But to realize this, it is necessary to look at total spending by the consumer on consumption and residential investment. The latter was down 11.1% in the second quarter and 18% in the third quarter 2006, both at annual rate. Combined, the two components of consumer spending in the third quarter had slowed to an annual rate of 2%, the slowest growth rate since the past recession, against a 3.8% increase in 2005.
In 2005, real GDP rose $345.1 billion, or 3.2%. Private households increased their total spending by $312.2 billion, of which $264.1 billion was on consumption and $48.1 billion was on residential building. Together, the two components accounted for 91.8% of GDP growth. This spending boom compared with current income growth by just $93.8 billion, or 1.2%. Thus, less than one-third of the rise in consumer spending was funded by current income growth and more than two-thirds was derived from additional borrowing. To us, this seems an unsustainable pattern.
Considering the dramatic reversal in the housing bubble, a virtual collapse of consumer borrowing is definitely in the cards for the United States. Compensating for this big loss in spending power will require a sharp surge in employment and income growth. Some recent employment numbers have been somewhat better than expected. But they are not nearly as good as would be necessary to offset the impending further sharp decline in consumer borrowing. Importantly, there is no acceleration in comparison with last year.
The median price of a new single-family home fell 9.7% year over year in September - the largest percentage decline since December 1970. The median price of an existing single-family home fell 2.5% year over year - the largest decline in the history of the series.
How likely is it that this housing downturn will be milder than average, as the consensus assumes? A rule of thumb says that the fierceness of a downturn tends to be rather proportionate to that of the prior upturn. By any measure, this was America's wildest housing boom. We owe the following chart to Paul Kasriel of Northern Trust. It measures the dollar volume of single-family home sales to GDP. In 2005, it reached a record high of 16.3%, almost double the median percentage of the entire series dating back to 1968.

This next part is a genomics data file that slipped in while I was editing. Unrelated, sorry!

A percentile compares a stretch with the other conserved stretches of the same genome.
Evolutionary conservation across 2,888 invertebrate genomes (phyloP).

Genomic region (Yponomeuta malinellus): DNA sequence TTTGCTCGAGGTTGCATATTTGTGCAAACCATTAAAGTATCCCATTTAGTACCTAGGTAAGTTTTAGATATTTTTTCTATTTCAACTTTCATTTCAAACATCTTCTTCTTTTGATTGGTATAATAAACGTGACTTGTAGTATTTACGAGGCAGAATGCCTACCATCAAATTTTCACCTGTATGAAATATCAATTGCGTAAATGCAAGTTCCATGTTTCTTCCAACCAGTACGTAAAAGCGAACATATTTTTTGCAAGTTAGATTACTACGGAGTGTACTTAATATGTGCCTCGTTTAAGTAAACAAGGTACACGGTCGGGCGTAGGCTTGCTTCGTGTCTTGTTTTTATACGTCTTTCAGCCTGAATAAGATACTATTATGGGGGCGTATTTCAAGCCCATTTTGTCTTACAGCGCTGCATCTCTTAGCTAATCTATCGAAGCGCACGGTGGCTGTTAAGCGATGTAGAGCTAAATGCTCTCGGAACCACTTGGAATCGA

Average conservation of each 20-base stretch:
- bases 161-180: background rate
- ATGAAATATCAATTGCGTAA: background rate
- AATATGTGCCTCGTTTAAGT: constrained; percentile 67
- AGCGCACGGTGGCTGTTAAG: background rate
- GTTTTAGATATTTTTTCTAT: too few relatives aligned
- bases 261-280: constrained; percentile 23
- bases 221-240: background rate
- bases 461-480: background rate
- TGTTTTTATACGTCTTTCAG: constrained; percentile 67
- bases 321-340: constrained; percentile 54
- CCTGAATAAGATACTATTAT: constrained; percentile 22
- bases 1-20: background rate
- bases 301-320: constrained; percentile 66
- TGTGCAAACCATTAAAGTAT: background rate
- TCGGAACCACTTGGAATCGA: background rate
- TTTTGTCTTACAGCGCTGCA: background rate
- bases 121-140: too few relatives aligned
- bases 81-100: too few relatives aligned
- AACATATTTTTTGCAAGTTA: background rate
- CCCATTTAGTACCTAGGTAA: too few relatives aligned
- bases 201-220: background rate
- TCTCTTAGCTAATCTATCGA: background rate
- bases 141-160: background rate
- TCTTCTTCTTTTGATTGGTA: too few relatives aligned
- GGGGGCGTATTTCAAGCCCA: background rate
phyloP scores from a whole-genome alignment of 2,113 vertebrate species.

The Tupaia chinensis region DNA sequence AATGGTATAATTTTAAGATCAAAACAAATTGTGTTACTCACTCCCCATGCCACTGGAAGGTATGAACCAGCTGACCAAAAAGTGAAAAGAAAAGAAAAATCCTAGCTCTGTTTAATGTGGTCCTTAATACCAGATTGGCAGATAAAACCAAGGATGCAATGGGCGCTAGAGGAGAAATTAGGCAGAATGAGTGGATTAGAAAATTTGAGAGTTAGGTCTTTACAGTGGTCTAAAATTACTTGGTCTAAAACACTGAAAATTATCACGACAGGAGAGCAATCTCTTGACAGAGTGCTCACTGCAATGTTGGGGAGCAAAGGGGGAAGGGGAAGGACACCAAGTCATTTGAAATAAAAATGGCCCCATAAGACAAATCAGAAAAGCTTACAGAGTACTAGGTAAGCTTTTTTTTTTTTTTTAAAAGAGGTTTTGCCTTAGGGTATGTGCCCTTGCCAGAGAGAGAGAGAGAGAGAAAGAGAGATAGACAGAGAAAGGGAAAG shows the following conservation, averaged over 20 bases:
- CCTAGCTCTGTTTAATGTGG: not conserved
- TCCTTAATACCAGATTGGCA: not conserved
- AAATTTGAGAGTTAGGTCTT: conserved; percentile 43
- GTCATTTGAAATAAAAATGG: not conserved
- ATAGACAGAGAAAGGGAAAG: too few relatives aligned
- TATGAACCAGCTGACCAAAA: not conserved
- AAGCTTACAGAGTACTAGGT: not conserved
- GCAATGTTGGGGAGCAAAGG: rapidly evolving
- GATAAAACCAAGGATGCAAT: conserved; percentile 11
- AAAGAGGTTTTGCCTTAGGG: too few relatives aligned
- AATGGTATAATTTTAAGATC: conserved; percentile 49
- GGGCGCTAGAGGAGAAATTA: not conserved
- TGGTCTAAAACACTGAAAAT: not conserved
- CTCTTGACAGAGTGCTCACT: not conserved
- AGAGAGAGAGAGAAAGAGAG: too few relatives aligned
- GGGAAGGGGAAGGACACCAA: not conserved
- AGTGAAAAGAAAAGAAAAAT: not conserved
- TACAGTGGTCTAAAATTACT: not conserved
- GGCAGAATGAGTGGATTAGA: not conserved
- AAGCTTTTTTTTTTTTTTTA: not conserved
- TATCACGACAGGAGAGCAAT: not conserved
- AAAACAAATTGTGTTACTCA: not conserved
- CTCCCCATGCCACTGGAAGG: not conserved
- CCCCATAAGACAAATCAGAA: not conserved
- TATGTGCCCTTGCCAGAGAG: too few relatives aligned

For us, the most obvious, and also most simple, measure of spending excess is associated increases in credit and debt. Between 2000 and third quarter 2006, the mortgage debt of U.S. private households soared from $4,801.7 billion to $9,497.4 billion. In barely six years, it has, thus, almost doubled.
We have been reading with utter amazement that stronger employment and income growth will offset the negative effects of the downturn in homebuilding. By available official numbers, the housing bubble - including directly related businesses such as furniture, mortgage finance and real estate - has created about 850,000 new jobs, about 30% of total job growth. Most of these jobs are sure to disappear.